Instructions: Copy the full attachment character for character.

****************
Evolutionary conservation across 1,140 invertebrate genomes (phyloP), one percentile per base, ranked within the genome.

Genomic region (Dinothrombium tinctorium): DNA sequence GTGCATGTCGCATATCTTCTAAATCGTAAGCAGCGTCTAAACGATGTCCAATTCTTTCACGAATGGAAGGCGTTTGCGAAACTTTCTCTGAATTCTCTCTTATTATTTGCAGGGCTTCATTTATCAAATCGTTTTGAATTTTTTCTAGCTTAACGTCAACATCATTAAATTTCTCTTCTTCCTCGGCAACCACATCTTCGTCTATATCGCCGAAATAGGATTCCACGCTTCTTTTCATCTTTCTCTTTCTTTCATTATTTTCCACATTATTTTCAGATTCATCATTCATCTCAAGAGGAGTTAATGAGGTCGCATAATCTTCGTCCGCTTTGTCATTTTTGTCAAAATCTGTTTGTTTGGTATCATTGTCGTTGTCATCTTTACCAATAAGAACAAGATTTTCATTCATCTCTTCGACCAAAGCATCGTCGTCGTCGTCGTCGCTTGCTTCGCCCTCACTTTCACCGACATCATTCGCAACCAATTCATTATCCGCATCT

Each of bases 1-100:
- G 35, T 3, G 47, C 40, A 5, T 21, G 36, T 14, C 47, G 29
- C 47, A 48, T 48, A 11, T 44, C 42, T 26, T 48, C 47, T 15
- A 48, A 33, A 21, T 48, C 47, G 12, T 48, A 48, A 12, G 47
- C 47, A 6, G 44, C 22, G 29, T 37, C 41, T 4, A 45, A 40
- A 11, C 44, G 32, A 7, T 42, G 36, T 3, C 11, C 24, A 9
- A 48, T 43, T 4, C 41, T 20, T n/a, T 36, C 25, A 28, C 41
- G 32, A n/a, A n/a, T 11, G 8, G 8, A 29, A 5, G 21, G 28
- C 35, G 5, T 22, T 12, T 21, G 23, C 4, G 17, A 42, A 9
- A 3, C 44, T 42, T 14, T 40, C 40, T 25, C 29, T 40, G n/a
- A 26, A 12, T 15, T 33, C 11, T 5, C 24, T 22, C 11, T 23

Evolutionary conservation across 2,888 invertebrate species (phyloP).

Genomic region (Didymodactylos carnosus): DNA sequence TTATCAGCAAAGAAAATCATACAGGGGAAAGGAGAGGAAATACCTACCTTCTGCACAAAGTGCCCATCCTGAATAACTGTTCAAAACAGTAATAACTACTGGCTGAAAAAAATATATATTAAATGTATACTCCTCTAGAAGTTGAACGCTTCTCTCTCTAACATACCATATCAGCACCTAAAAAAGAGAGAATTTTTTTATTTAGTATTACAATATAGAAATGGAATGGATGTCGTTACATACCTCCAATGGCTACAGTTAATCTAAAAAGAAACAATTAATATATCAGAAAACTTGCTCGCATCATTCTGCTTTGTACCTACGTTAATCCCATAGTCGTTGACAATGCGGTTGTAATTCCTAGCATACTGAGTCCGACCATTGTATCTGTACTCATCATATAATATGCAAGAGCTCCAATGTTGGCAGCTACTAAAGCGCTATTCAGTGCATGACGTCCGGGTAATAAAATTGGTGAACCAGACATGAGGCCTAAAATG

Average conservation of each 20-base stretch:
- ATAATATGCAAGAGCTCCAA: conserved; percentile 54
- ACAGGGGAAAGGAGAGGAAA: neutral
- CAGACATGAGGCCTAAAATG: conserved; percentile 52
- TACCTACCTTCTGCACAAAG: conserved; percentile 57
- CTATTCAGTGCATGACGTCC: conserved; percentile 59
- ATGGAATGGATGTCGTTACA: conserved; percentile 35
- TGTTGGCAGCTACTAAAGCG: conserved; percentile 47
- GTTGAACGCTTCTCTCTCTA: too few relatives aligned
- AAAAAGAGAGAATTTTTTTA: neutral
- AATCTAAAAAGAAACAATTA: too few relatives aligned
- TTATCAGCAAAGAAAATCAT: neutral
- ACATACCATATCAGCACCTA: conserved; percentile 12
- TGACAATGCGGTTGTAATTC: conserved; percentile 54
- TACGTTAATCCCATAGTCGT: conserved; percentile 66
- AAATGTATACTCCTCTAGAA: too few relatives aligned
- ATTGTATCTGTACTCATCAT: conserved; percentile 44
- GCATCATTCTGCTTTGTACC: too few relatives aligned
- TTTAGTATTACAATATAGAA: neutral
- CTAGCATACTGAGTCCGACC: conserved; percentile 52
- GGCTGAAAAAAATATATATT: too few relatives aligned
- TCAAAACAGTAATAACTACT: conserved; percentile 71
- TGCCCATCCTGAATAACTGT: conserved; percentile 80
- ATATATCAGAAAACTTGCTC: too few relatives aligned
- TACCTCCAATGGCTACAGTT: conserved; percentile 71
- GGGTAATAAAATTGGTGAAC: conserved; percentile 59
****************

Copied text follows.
Evolutionary conservation across 1,140 invertebrate genomes (phyloP), one percentile per base, ranked within the genome.

Genomic region (Dinothrombium tinctorium): DNA sequence GTGCATGTCGCATATCTTCTAAATCGTAAGCAGCGTCTAAACGATGTCCAATTCTTTCACGAATGGAAGGCGTTTGCGAAACTTTCTCTGAATTCTCTCTTATTATTTGCAGGGCTTCATTTATCAAATCGTTTTGAATTTTTTCTAGCTTAACGTCAACATCATTAAATTTCTCTTCTTCCTCGGCAACCACATCTTCGTCTATATCGCCGAAATAGGATTCCACGCTTCTTTTCATCTTTCTCTTTCTTTCATTATTTTCCACATTATTTTCAGATTCATCATTCATCTCAAGAGGAGTTAATGAGGTCGCATAATCTTCGTCCGCTTTGTCATTTTTGTCAAAATCTGTTTGTTTGGTATCATTGTCGTTGTCATCTTTACCAATAAGAACAAGATTTTCATTCATCTCTTCGACCAAAGCATCGTCGTCGTCGTCGTCGCTTGCTTCGCCCTCACTTTCACCGACATCATTCGCAACCAATTCATTATCCGCATCT

Each of bases 1-100:
- G 35, T 3, G 47, C 40, A 5, T 21, G 36, T 14, C 47, G 29
- C 47, A 48, T 48, A 11, T 44, C 42, T 26, T 48, C 47, T 15
- A 48, A 33, A 21, T 48, C 47, G 12, T 48, A 48, A 12, G 47
- C 47, A 6, G 44, C 22, G 29, T 37, C 41, T 4, A 45, A 40
- A 11, C 44, G 32, A 7, T 42, G 36, T 3, C 11, C 24, A 9
- A 48, T 43, T 4, C 41, T 20, T n/a, T 36, C 25, A 28, C 41
- G 32, A n/a, A n/a, T 11, G 8, G 8, A 29, A 5, G 21, G 28
- C 35, G 5, T 22, T 12, T 21, G 23, C 4, G 17, A 42, A 9
- A 3, C 44, T 42, T 14, T 40, C 40, T 25, C 29, T 40, G n/a
- A 26, A 12, T 15, T 33, C 11, T 5, C 24, T 22, C 11, T 23

Evolutionary conservation across 2,888 invertebrate species (phyloP).

Genomic region (Didymodactylos carnosus): DNA sequence TTATCAGCAAAGAAAATCATACAGGGGAAAGGAGAGGAAATACCTACCTTCTGCACAAAGTGCCCATCCTGAATAACTGTTCAAAACAGTAATAACTACTGGCTGAAAAAAATATATATTAAATGTATACTCCTCTAGAAGTTGAACGCTTCTCTCTCTAACATACCATATCAGCACCTAAAAAAGAGAGAATTTTTTTATTTAGTATTACAATATAGAAATGGAATGGATGTCGTTACATACCTCCAATGGCTACAGTTAATCTAAAAAGAAACAATTAATATATCAGAAAACTTGCTCGCATCATTCTGCTTTGTACCTACGTTAATCCCATAGTCGTTGACAATGCGGTTGTAATTCCTAGCATACTGAGTCCGACCATTGTATCTGTACTCATCATATAATATGCAAGAGCTCCAATGTTGGCAGCTACTAAAGCGCTATTCAGTGCATGACGTCCGGGTAATAAAATTGGTGAACCAGACATGAGGCCTAAAATG

Average conservation of each 20-base stretch:
- ATAATATGCAAGAGCTCCAA: conserved; percentile 54
- ACAGGGGAAAGGAGAGGAAA: neutral
- CAGACATGAGGCCTAAAATG: conserved; percentile 52
- TACCTACCTTCTGCACAAAG: conserved; percentile 57
- CTATTCAGTGCATGACGTCC: conserved; percentile 59
- ATGGAATGGATGTCGTTACA: conserved; percentile 35
- TGTTGGCAGCTACTAAAGCG: conserved; percentile 47
- GTTGAACGCTTCTCTCTCTA: too few relatives aligned
- AAAAAGAGAGAATTTTTTTA: neutral
- AATCTAAAAAGAAACAATTA: too few relatives aligned
- TTATCAGCAAAGAAAATCAT: neutral
- ACATACCATATCAGCACCTA: conserved; percentile 12
- TGACAATGCGGTTGTAATTC: conserved; percentile 54
- TACGTTAATCCCATAGTCGT: conserved; percentile 66
- AAATGTATACTCCTCTAGAA: too few relatives aligned
- ATTGTATCTGTACTCATCAT: conserved; percentile 44
- GCATCATTCTGCTTTGTACC: too few relatives aligned
- TTTAGTATTACAATATAGAA: neutral
- CTAGCATACTGAGTCCGACC: conserved; percentile 52
- GGCTGAAAAAAATATATATT: too few relatives aligned
- TCAAAACAGTAATAACTACT: conserved; percentile 71
- TGCCCATCCTGAATAACTGT: conserved; percentile 80
- ATATATCAGAAAACTTGCTC: too few relatives aligned
- TACCTCCAATGGCTACAGTT: conserved; percentile 71
- GGGTAATAAAATTGGTGAAC: conserved; percentile 59